note: All the code of this tutorial is on this repository.
Until now I didn’t know how to create a test suite that prevents errors while working on UIs. Fortunately, I came across Chromatic, an automating visual testing tool for your projects. No more having to manually verify if a code change broke your UI components 🙌🏼 . You can be sure that if something breaks Chromatic will tell you about it.
What’s the final product of this tutorial?
A project generated with create-react-app, tailwindcss, storybook, and Chromatic.
What you need:
Important This guide follows the original guides to install each of these libraries. If you need more detail go to the correspondent guide. The only extra thing is the storybook-preset-craco to make tailwindcss work with storybook. On both its development, and build mode.
1.Setup a new project with create-react-app(CRA)
1.1 Create a new project
npx create-react-app my-app
1.2 Verify everything is working
Once the command finishes do the following:
- Go to
You should see the following page in your browser
2. Install tailwindcss
2.1. Install tailwind and its dependencies
yarn add --dev tailwindcss@npm:@tailwindcss/postcss7-compat postcss@^7 autoprefixer@^9
2.2. Install CRACO to override CRA PostCSS configuration
yarn add @craco/craco
2.3 Replace react-scripts for craco on package.json
Modify your package.json as follows:
2.4 Create a craco.config.js
Create a new file named: craco.config.js
2.5 Setup tailwindCSS
npx tailwindcss-cli@latest init to generate a tailwind.config.js file
2.6 Remove unused styles on production
Change tailwind.config.js so it purgers unnecessary styles from the project.
2.7 Include Tailwind in your CSS
Open ./src/index.css and replace its contents with the following code:
2.8 Verify tailwind is working by adding a background to the paragraph on App.js.
It should look something like:
3. Install Storybook
3.1 Run storybook-cli to install and configure storybook.
npx sb init
3.2 Verify the installation was successful
Run storybook on development mode with this command:
yarn storybook. If everything is working you should see this on your browser
Important: one thing to notice is that even though storybook is working it does not recognizes tailwind classes. Let’s resolved that.
4. Configure PostCSS and AutoPrefixer
To make tailwind work with storybook tweak storybook’s configuration to use the postcss.config.js. The best way I’ve found to do it is by using Storybook Preset Craco (a shout-out to danielkell for creating this preset). The reason for using this preset, instead of modifying storybook’s webpack as this article suggest, is because Chromatic needs storybook’s static build to take snapshots of the components. By following the article the final build didn’t have any styling from tailwindcss.
4.1 install the preset:
Run the following command:
yarn add --dev storybook-preset-craco
4.2 Configure preset on storybook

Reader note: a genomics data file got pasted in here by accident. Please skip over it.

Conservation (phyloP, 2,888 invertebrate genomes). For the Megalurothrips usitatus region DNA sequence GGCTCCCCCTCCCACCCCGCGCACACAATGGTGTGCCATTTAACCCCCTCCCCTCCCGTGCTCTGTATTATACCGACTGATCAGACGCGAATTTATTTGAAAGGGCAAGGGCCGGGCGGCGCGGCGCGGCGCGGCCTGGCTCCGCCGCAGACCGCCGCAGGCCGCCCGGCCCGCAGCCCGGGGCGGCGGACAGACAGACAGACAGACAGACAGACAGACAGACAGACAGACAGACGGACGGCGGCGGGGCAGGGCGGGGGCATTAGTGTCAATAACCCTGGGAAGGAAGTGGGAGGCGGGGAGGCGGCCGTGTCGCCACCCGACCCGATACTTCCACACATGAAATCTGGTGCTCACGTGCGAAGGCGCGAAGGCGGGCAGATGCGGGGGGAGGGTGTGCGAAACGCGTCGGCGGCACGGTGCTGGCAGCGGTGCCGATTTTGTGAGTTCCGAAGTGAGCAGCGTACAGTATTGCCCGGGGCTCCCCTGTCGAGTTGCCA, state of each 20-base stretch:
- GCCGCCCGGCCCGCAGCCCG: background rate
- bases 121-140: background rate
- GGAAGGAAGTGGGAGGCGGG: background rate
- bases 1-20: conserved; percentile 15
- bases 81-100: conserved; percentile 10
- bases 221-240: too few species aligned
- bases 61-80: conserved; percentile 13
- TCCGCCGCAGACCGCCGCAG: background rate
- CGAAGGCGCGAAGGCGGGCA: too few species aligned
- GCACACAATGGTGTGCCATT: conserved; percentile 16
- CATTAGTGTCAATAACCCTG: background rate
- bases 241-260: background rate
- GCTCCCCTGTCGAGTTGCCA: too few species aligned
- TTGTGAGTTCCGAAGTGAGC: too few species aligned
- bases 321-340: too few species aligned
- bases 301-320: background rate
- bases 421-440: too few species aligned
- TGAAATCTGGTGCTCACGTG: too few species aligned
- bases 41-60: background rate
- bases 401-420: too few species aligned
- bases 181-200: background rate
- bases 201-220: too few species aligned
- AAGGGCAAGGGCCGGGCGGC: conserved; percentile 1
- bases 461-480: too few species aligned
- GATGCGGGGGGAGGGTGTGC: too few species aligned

.storybook/main.js file should look something like this:
4.3 Import tailwindcss globally on storybook
.storybook/preview.js so tailwind classes can be used across the stories.
.storybook/preview.js file should look something like this:
4.4 Ignore storybook build outputs
storybook-build.log to your
.gitignore so it doesn’t save the final build into source control.
4.5 Verify tailwind integration
Check the configuration is working by changing a className inside the stories folder. I change the background color of
src/stories/Header.js to red.
5. Set up Chromatic
5.1 Install chromatic
yarn add --dev chromatic
5.2 Sign Up
Important Sign up with Github to link your repositories with chromatic and enable UI Test and UI Review. The first time I signed up with email to Chromatic, I couldn’t link my repositories afterward.
5.3 Push your project to Chromatic
After signing up you should get a project token. Use it on the following command to upload your storybook into chromatic.
npx chromatic --project-token=YOUR_PROJECT_TOKEN
Verify the project was uploaded to Chromatic correctly. If that’s the case then the project is ready for a component driven workflow with automated visual tests 🔥. The next step is to create one component.
6. Create a component using Visual Testing
This workflow is inspired by the one of the visual testing handbook by storybook. Read that one if you want to learn more.
6.1 Component Spec
Create a Button component that changes its background color to blue when is primary and gray when is not. Initiate storybook to see the changes as they are made.
6.2 Implement component(and Stories)
Our Button.js will look like this:
This component since it only changes visually depending on the
primary prop lets create two stories to show how it looks when primary is true and when it’s false.
6.3 Validate that it works on storybook build mode.
If you open
storybook-build/index.html it should look exactly as in development mode.
If everything looks good then let’s push the changes to chromatic with this command:
npx chromatic --project-token=YOUR_PROJECT_TOKEN
Go into chromatic’s dashboard to see your components and approve any changes. Congratulations! You have a project with visual regression tests 😄.
Visual Testing adds an extra layer of confidence. It guarantees that changes in the codebase do not break the application UI. By completing this tutorial you’re one step closer to improve your development workflow.
To learn more about visual testing and component driven development check out the visual testing handbook, chromatic’s website, and the Component Drive User Interfaces site. As the next step try to configure chromatic to run inside a CI pipeline. You can follow this guide.